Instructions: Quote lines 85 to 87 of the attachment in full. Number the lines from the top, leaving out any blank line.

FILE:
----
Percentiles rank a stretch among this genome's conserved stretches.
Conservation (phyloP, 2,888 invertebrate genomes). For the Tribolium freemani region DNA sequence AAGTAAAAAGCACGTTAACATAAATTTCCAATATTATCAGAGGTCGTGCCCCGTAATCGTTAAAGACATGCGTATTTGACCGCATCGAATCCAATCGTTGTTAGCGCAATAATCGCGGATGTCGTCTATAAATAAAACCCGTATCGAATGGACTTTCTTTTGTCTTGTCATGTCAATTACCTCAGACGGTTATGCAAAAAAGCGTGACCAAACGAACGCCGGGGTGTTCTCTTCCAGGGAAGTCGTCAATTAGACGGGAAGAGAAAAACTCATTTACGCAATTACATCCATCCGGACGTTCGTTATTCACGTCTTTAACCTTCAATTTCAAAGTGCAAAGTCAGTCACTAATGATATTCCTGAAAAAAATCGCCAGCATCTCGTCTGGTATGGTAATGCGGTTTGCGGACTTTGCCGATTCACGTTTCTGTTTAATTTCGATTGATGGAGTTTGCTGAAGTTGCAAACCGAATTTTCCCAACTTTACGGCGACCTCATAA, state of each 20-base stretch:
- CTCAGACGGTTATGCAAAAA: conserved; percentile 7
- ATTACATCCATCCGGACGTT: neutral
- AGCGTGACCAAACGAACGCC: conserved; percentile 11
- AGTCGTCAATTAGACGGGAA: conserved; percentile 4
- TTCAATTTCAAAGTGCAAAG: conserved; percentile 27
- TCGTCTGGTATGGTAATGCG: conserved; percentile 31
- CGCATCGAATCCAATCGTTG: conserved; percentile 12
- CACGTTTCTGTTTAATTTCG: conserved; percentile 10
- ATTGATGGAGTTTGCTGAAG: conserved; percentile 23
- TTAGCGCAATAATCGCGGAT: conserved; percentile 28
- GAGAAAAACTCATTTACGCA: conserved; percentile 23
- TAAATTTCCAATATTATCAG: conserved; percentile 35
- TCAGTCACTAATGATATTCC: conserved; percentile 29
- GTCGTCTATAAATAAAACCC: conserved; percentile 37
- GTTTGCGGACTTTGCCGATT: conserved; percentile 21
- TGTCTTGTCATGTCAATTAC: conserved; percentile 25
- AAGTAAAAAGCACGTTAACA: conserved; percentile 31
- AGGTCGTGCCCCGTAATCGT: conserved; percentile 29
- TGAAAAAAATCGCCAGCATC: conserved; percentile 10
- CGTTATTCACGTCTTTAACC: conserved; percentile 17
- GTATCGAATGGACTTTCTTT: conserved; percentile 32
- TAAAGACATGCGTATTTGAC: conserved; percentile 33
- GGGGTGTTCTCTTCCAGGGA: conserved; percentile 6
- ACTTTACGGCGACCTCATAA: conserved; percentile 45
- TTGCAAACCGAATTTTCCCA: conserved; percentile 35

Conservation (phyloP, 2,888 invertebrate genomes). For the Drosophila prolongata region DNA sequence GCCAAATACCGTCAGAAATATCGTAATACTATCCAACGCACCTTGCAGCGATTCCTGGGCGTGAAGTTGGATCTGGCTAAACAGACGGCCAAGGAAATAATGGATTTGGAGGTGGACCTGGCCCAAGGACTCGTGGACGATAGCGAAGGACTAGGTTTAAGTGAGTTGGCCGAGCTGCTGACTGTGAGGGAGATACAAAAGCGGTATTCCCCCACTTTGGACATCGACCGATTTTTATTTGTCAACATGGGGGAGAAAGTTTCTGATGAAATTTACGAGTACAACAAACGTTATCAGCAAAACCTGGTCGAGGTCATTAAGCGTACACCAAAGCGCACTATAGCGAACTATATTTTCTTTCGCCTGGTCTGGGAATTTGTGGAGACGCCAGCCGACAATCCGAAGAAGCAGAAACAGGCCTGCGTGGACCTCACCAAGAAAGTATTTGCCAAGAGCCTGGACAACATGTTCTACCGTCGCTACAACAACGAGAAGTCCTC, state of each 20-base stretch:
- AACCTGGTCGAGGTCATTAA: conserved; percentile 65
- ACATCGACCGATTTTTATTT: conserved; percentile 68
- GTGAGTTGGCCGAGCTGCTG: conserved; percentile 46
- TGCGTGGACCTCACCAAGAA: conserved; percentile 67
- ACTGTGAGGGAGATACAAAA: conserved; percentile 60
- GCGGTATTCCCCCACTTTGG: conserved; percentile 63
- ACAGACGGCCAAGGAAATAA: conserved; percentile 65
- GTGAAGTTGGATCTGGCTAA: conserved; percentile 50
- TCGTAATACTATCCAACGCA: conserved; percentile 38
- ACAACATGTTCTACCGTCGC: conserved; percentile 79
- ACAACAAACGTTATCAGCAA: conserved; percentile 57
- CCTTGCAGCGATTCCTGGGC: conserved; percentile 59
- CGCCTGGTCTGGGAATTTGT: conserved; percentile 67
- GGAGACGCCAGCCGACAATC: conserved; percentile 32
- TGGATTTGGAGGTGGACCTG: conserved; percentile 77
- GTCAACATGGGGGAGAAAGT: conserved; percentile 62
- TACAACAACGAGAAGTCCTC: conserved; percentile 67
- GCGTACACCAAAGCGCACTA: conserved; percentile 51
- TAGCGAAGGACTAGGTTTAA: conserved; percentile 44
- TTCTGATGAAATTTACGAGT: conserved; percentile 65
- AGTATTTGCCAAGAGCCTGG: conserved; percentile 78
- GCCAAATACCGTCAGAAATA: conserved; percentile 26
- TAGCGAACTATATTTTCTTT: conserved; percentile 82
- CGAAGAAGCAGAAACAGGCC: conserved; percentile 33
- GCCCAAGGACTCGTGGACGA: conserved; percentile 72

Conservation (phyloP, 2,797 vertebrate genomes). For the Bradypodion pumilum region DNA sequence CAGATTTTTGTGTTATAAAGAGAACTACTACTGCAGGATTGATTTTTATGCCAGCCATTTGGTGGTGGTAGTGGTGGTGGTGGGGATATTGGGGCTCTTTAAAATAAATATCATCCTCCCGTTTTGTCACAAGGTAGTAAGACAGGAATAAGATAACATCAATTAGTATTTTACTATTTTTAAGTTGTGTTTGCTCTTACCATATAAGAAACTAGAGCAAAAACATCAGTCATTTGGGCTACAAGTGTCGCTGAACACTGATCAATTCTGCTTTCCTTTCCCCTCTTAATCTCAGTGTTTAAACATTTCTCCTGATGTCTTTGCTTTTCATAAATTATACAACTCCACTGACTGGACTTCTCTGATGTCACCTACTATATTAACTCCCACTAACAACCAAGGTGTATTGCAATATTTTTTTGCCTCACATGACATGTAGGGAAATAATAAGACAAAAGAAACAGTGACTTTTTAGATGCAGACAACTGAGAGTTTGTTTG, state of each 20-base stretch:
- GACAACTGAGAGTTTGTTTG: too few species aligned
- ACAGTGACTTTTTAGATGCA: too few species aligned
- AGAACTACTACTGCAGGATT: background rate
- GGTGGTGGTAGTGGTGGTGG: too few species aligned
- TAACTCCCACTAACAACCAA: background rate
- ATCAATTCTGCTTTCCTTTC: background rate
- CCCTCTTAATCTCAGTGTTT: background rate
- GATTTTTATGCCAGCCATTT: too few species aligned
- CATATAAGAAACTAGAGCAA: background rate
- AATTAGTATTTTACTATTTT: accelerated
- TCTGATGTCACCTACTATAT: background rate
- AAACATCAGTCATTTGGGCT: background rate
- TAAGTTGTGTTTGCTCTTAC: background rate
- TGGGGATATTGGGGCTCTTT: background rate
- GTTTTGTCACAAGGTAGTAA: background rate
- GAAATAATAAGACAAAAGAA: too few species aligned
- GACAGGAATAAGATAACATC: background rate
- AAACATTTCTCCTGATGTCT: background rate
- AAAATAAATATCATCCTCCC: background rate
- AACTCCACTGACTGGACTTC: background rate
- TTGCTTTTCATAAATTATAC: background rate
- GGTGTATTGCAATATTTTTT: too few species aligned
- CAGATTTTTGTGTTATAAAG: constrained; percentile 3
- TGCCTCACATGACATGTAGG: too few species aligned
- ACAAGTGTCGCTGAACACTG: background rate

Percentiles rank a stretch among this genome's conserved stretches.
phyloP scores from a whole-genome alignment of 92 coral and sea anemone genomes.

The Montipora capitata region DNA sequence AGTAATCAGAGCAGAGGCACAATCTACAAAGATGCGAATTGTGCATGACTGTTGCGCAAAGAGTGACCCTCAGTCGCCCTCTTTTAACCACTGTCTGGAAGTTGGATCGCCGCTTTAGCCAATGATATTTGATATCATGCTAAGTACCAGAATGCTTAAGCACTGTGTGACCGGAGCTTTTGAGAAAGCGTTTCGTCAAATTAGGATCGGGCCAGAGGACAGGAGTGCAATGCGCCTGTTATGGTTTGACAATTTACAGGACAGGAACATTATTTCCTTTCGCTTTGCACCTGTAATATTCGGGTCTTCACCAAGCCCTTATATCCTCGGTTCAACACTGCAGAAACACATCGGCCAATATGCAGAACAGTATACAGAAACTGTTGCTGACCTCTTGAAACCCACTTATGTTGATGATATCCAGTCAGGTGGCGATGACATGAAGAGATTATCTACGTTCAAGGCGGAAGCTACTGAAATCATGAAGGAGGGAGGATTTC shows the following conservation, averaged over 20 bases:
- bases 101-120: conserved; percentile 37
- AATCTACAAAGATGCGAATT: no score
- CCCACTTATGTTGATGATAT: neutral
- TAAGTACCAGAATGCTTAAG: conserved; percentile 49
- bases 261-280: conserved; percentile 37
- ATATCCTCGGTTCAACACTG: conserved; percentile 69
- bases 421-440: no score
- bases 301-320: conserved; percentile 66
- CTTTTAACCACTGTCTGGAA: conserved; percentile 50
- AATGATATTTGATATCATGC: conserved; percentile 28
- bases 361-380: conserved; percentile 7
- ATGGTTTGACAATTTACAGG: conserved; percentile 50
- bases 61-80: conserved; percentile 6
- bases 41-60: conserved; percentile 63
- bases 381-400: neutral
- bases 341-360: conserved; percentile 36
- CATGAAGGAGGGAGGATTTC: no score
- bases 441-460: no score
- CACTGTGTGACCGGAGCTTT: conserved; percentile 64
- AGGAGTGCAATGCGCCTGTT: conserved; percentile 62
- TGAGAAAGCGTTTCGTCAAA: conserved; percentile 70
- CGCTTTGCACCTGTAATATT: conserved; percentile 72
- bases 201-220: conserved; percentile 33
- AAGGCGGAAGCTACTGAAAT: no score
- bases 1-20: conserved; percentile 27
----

- CCCACTTATGTTGATGATAT: neutral
- TAAGTACCAGAATGCTTAAG: conserved; percentile 49
- bases 261-280: conserved; percentile 37